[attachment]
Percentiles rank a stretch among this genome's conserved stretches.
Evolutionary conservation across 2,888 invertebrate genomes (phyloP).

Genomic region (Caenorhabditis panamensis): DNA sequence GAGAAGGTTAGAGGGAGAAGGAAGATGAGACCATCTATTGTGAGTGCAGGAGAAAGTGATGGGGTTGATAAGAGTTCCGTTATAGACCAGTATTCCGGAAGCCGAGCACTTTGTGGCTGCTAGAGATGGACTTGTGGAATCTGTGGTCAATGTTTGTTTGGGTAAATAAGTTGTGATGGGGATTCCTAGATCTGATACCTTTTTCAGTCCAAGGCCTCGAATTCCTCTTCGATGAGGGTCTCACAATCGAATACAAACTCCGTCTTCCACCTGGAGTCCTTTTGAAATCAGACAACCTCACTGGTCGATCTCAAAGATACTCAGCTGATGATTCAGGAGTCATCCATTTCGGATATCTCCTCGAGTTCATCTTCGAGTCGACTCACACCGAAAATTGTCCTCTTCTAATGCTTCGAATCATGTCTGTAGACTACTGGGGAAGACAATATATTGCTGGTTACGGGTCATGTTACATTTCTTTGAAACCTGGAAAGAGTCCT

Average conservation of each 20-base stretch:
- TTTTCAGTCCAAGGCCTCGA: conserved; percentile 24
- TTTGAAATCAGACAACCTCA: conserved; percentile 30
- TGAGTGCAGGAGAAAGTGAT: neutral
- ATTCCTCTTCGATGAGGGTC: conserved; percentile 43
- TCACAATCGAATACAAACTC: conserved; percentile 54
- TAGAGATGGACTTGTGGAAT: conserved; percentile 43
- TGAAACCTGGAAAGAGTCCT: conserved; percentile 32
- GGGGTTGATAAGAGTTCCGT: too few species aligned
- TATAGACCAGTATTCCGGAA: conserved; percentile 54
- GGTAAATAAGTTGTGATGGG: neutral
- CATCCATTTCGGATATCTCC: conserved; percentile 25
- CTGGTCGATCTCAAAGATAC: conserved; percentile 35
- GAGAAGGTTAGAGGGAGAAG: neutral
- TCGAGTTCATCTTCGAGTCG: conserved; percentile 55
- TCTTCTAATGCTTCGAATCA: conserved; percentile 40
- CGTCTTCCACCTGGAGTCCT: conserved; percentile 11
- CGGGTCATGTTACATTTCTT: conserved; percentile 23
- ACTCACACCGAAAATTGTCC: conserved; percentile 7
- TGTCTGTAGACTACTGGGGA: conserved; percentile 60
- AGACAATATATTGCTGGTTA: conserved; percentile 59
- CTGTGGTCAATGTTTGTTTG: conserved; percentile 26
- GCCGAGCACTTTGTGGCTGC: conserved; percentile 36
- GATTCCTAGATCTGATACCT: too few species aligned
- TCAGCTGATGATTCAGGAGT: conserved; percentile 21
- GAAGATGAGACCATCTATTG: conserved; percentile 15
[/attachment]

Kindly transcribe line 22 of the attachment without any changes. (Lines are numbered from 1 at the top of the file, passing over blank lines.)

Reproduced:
- ACTCACACCGAAAATTGTCC: conserved; percentile 7